Breastfeeding and returning to work

Jennifer - posted on 02/12/2010 ( 24 moms have responded )

10

6

2

any suggestions on how to make this transition easier for me and baby????

If you see this, leave this form field blank.
Powered by RESPECT not THUMPS

24 Comments

View replies by

Jennifer - posted on 02/21/2010

10

6

2

im not trying top stop breastfeeding just get more sleep or make things a little easier on myself without affecting baby negatively

Sherita - posted on 02/18/2010

1

23

0

I had more small snacks throughout the day , lotsof fruit but we got more sleep by feeding less amounts more times through the day. I am not sure how much your baby is taking but I would pump th milk and bottle feed 2 to 3oz every two hours even if I had to wake him and he slept through the night.( My lactation specialist had told us that in class). When I first went back he would not take his milk from the nanny but eventually after about a almost a week he adjusted. Just be motivated and do not quit it isthe best thing for them. You can do it, my so is now 6 and I continued his breastmilk until he was 2.5.

Rebecca - posted on 02/18/2010

51

1

1

oh yeah. don't microwave breastmilk - it destroys the some of the 'good stuff' in breastmilk. (nobody told me this one till my last bub). it is recommended to heat in hot water and let defrost or melt in hot water if needed urgently.

Rebecca - posted on 02/18/2010

51

1

1

my tips would be

1. definitely hire a hospital grade electric pump (i used the medala symphony).

2. expressing before returning to work and freezing milk as backups as you are more tired when working and your supply can drop a bit. (you can get sterilized bags from chemist for this - milk will last between 3 & 6 mths depending on the freezer).

3. leaving bub with someone else b4 you go back to work often gets bub used to being feed by someone else (and can't smell you so more accepting of the bottle).

4. consider cosleeping (or close by) with bub so night feeds are less disturbing.

5. consider part time working to start with (if possible) so not so tired. i was able to do 4 days (wed off) with my last bub and this helped.

6.work out where you can express at work in private (don't let anyone convince you the toilet is ok - it has been suggested to me - i replied that i didn't eat lunch there so didn't think it would be ok to express bub's milk there.

Claudia - posted on 02/17/2010

3

50

0

When I went back to work my daughter was 2 months old. The only way to get her to sleep through the night was to add some rice cereal in her milk. Her last feeding was around 11:30 -12 and she would wake up by 5-5:30 to feed again. By 6 AM I was up and able to get ready for work.

Kristina - posted on 02/16/2010

3

9

0

I have pumped with all three of my boys and plan to with the fourth. After 6-9 months my supply does decrease but I nursed my youngest until 11 months (I had to stop with the other two at 9 months b/c I was pregnant). I take my pump with me and pump in the car. It is a great time to relax and listen to an audio book. I of course bring a blanket to cover up but I have never had any problems with it. It forces me to have some me time during the day at work. Otherwise, I don't even take a lunch break most days. I think I started pumping at 5-6 weeks and stored milk. I invested in a great pump and was able to pump and freeze milk and provide that to my sitter. It really worked out well. I also had 3 different sitters (different one with each boy)-that's another story. Now I have a great one!!! But it will work out!

Bea - posted on 02/15/2010

18

44

2

small portable medella "free style" pump allowed me to go back to work 2,5mo after having my baby and be able to b-feed him for over 12months! if you can let others use the bottle with the baby (dad, grandma, nanny) with the breast milk and then they baby will get use to taking breast (am, night time from you) and the bottle from the care taker during the day! Good luck!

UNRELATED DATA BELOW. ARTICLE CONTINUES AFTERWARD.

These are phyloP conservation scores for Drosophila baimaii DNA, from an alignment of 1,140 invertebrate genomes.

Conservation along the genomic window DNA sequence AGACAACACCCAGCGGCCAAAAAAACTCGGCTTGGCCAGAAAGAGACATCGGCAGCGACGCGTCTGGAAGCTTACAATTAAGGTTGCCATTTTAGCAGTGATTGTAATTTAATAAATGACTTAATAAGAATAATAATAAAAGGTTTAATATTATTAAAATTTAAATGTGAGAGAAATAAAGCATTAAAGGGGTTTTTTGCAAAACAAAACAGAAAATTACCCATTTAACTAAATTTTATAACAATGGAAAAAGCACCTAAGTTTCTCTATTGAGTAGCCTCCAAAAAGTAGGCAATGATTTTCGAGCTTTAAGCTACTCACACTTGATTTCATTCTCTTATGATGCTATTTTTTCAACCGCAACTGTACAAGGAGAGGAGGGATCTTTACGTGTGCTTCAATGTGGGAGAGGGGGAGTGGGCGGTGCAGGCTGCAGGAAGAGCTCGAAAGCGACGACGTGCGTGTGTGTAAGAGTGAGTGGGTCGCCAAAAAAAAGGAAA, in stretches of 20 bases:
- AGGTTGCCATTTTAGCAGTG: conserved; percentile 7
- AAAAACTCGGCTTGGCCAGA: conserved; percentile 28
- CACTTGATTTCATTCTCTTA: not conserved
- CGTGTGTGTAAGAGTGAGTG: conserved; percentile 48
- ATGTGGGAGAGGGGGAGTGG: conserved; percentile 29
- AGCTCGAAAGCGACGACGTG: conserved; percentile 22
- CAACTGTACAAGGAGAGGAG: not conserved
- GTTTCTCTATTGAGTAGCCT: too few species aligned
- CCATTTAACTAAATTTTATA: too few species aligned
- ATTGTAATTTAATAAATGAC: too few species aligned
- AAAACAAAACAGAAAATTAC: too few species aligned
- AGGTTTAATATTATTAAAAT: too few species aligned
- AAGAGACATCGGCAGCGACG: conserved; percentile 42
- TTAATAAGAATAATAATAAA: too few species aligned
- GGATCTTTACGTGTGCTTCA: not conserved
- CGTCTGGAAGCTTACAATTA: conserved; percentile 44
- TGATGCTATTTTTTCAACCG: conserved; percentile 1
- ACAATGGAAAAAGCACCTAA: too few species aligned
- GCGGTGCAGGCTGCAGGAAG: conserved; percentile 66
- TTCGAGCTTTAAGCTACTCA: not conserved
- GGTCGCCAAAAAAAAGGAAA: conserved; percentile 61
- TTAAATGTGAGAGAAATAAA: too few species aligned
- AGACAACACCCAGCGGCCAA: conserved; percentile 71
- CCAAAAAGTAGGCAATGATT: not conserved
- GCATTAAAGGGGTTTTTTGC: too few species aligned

Elizabeth - posted on 02/15/2010

14

13

0

Make sure that your OB is checking your hormone levels to make sure that they are okay. My hormone level are lowwwwwww and that makes me feel drained.

Marcy - posted on 02/15/2010

1,042

1

277

Jennifer if your little one is already taking the bottle you have a huge weight off your shoulders and you should be thrilled. Here is what I did. I brought my pump to work on Monday mornings and left it there all week. I also brought a portable cooler with me. I would pump 2 times per day at work with the door closed while I was working. if you have your own office lock the door and make a little sign. After a few days people get used to it. I would pump one side per time and keep on working, I pumped and dumped right in to the milk bags. At the end of the day I would bring 2 full bags 8-10 oz in each over to daycare and she would use them the next day. Sometimes I would pump a little more and toss it in her freezer so she had extra just in case.

In regards to sleep...First off, get yourself as organized as you can. When you go back to work everything tends to go to sh*t (pardon the expression). Its tough enough to get it done while being home but when you are at work 40 hours per week its sometimes just plain insane. I have beeen back to work full time since my son was 3 months old. he is now 3 1/2. The best advise I can give you is ask for help and don't feel like you have to be a superhuman. Also, if you can afford it, get a cleaning lady....I would rather starve then give mine up. Sleep depervation is just part of the package that comes with nursing...you get used to it. Make dinner, do the dishes, pick 1 thing to get done (laundry, clean the bathroom, etc.) and then when your LO goes to bed you do the same. I found that by going to bed for 10 hours even if I was woken up 3-4 times at least I did get some sleep.

Good luck and remember, all babies eventually learn to sleep (even if they are 3 years old like mine). P.S. my hubby and I also have an understanding. If I email him that I have gone off the deep end he knows thats his cue for you better make dinner and do whatever it is I need that night or I am just going to ball my eyes out.

Elis - posted on 02/15/2010

16

24

0

I also am returning to work in just a couple of days and have been pumping & giving him my breast milk in a bottle sometimes to get him use to it, and he is doing very well with both, thankfully. I have already spoken to my boss about pumping at work & its all set, there is a private office/room where I can pump & I have stored some milk in my freezer for daycare. Here we go!! :)

Elis - posted on 02/15/2010

16

24

0

make sure you eat a healthy diet, this will help with your energy and not being tired; if you're able to squeeze in a little bit of exercise in there, this will also help you not be so tired. I know its hard, trust me, but if you can do it, it will help. I know I drink 1-2 cups of coffee a day as well, and still feel tired.

Kelly - posted on 02/15/2010

4

8

0